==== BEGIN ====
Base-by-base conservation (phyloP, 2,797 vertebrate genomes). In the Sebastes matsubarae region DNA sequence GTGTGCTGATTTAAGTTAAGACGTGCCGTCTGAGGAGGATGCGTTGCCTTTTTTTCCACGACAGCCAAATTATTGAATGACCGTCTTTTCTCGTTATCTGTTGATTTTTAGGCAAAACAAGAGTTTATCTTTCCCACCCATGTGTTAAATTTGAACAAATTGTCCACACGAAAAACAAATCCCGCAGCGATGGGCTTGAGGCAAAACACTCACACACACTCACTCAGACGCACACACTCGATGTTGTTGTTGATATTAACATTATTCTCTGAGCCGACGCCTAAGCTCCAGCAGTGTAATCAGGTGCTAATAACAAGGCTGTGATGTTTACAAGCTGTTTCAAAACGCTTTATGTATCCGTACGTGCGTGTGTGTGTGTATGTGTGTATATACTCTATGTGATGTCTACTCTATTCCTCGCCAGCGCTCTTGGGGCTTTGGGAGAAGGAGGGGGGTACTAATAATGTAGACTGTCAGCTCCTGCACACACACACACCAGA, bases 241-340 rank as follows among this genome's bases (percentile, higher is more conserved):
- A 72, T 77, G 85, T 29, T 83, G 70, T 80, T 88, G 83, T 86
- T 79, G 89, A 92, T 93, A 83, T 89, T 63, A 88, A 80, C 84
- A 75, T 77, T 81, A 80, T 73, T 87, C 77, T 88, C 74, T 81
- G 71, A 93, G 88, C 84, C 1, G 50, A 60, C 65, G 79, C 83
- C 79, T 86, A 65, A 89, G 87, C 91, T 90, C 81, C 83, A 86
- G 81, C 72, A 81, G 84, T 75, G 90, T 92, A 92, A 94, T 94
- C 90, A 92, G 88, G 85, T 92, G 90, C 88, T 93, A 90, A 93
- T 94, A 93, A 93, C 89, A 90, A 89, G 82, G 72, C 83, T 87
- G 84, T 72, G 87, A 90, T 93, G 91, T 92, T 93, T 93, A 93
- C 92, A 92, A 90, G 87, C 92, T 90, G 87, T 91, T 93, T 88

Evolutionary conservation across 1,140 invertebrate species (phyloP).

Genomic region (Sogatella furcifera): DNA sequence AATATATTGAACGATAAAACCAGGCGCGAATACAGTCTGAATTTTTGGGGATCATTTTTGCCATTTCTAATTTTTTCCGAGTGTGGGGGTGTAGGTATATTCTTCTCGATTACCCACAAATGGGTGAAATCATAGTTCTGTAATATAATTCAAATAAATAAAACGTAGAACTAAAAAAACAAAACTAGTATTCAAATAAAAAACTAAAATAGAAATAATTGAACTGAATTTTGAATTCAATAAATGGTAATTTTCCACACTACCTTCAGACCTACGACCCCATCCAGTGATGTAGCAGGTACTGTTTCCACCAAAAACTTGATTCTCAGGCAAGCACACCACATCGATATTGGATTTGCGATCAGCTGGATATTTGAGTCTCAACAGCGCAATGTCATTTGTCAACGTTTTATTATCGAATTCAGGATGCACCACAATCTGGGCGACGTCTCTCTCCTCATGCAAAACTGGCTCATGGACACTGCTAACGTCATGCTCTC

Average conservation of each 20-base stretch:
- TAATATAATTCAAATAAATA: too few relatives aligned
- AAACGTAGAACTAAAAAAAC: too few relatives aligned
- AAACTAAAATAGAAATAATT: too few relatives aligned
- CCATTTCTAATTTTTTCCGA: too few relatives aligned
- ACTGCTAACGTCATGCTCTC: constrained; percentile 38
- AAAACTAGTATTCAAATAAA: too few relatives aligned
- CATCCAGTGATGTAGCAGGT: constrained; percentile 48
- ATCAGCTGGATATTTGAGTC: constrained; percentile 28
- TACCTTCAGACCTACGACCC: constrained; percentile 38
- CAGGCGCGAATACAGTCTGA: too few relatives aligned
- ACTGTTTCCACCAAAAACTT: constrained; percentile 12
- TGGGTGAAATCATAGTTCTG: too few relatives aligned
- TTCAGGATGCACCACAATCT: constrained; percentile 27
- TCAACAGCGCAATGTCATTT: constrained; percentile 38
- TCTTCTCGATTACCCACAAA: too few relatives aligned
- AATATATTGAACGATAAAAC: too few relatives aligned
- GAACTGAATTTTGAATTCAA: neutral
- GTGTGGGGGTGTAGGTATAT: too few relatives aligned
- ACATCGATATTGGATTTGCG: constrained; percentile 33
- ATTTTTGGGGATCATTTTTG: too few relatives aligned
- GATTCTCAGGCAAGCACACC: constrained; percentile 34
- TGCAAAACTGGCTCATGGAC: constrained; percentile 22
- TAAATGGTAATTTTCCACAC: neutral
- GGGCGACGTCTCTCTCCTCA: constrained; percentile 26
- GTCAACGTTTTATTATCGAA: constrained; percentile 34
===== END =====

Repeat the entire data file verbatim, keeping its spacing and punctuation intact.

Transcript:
Base-by-base conservation (phyloP, 2,797 vertebrate genomes). In the Sebastes matsubarae region DNA sequence GTGTGCTGATTTAAGTTAAGACGTGCCGTCTGAGGAGGATGCGTTGCCTTTTTTTCCACGACAGCCAAATTATTGAATGACCGTCTTTTCTCGTTATCTGTTGATTTTTAGGCAAAACAAGAGTTTATCTTTCCCACCCATGTGTTAAATTTGAACAAATTGTCCACACGAAAAACAAATCCCGCAGCGATGGGCTTGAGGCAAAACACTCACACACACTCACTCAGACGCACACACTCGATGTTGTTGTTGATATTAACATTATTCTCTGAGCCGACGCCTAAGCTCCAGCAGTGTAATCAGGTGCTAATAACAAGGCTGTGATGTTTACAAGCTGTTTCAAAACGCTTTATGTATCCGTACGTGCGTGTGTGTGTGTATGTGTGTATATACTCTATGTGATGTCTACTCTATTCCTCGCCAGCGCTCTTGGGGCTTTGGGAGAAGGAGGGGGGTACTAATAATGTAGACTGTCAGCTCCTGCACACACACACACCAGA, bases 241-340 rank as follows among this genome's bases (percentile, higher is more conserved):
- A 72, T 77, G 85, T 29, T 83, G 70, T 80, T 88, G 83, T 86
- T 79, G 89, A 92, T 93, A 83, T 89, T 63, A 88, A 80, C 84
- A 75, T 77, T 81, A 80, T 73, T 87, C 77, T 88, C 74, T 81
- G 71, A 93, G 88, C 84, C 1, G 50, A 60, C 65, G 79, C 83
- C 79, T 86, A 65, A 89, G 87, C 91, T 90, C 81, C 83, A 86
- G 81, C 72, A 81, G 84, T 75, G 90, T 92, A 92, A 94, T 94
- C 90, A 92, G 88, G 85, T 92, G 90, C 88, T 93, A 90, A 93
- T 94, A 93, A 93, C 89, A 90, A 89, G 82, G 72, C 83, T 87
- G 84, T 72, G 87, A 90, T 93, G 91, T 92, T 93, T 93, A 93
- C 92, A 92, A 90, G 87, C 92, T 90, G 87, T 91, T 93, T 88

Evolutionary conservation across 1,140 invertebrate species (phyloP).

Genomic region (Sogatella furcifera): DNA sequence AATATATTGAACGATAAAACCAGGCGCGAATACAGTCTGAATTTTTGGGGATCATTTTTGCCATTTCTAATTTTTTCCGAGTGTGGGGGTGTAGGTATATTCTTCTCGATTACCCACAAATGGGTGAAATCATAGTTCTGTAATATAATTCAAATAAATAAAACGTAGAACTAAAAAAACAAAACTAGTATTCAAATAAAAAACTAAAATAGAAATAATTGAACTGAATTTTGAATTCAATAAATGGTAATTTTCCACACTACCTTCAGACCTACGACCCCATCCAGTGATGTAGCAGGTACTGTTTCCACCAAAAACTTGATTCTCAGGCAAGCACACCACATCGATATTGGATTTGCGATCAGCTGGATATTTGAGTCTCAACAGCGCAATGTCATTTGTCAACGTTTTATTATCGAATTCAGGATGCACCACAATCTGGGCGACGTCTCTCTCCTCATGCAAAACTGGCTCATGGACACTGCTAACGTCATGCTCTC

Average conservation of each 20-base stretch:
- TAATATAATTCAAATAAATA: too few relatives aligned
- AAACGTAGAACTAAAAAAAC: too few relatives aligned
- AAACTAAAATAGAAATAATT: too few relatives aligned
- CCATTTCTAATTTTTTCCGA: too few relatives aligned
- ACTGCTAACGTCATGCTCTC: constrained; percentile 38
- AAAACTAGTATTCAAATAAA: too few relatives aligned
- CATCCAGTGATGTAGCAGGT: constrained; percentile 48
- ATCAGCTGGATATTTGAGTC: constrained; percentile 28
- TACCTTCAGACCTACGACCC: constrained; percentile 38
- CAGGCGCGAATACAGTCTGA: too few relatives aligned
- ACTGTTTCCACCAAAAACTT: constrained; percentile 12
- TGGGTGAAATCATAGTTCTG: too few relatives aligned
- TTCAGGATGCACCACAATCT: constrained; percentile 27
- TCAACAGCGCAATGTCATTT: constrained; percentile 38
- TCTTCTCGATTACCCACAAA: too few relatives aligned
- AATATATTGAACGATAAAAC: too few relatives aligned
- GAACTGAATTTTGAATTCAA: neutral
- GTGTGGGGGTGTAGGTATAT: too few relatives aligned
- ACATCGATATTGGATTTGCG: constrained; percentile 33
- ATTTTTGGGGATCATTTTTG: too few relatives aligned
- GATTCTCAGGCAAGCACACC: constrained; percentile 34
- TGCAAAACTGGCTCATGGAC: constrained; percentile 22
- TAAATGGTAATTTTCCACAC: neutral
- GGGCGACGTCTCTCTCCTCA: constrained; percentile 26
- GTCAACGTTTTATTATCGAA: constrained; percentile 34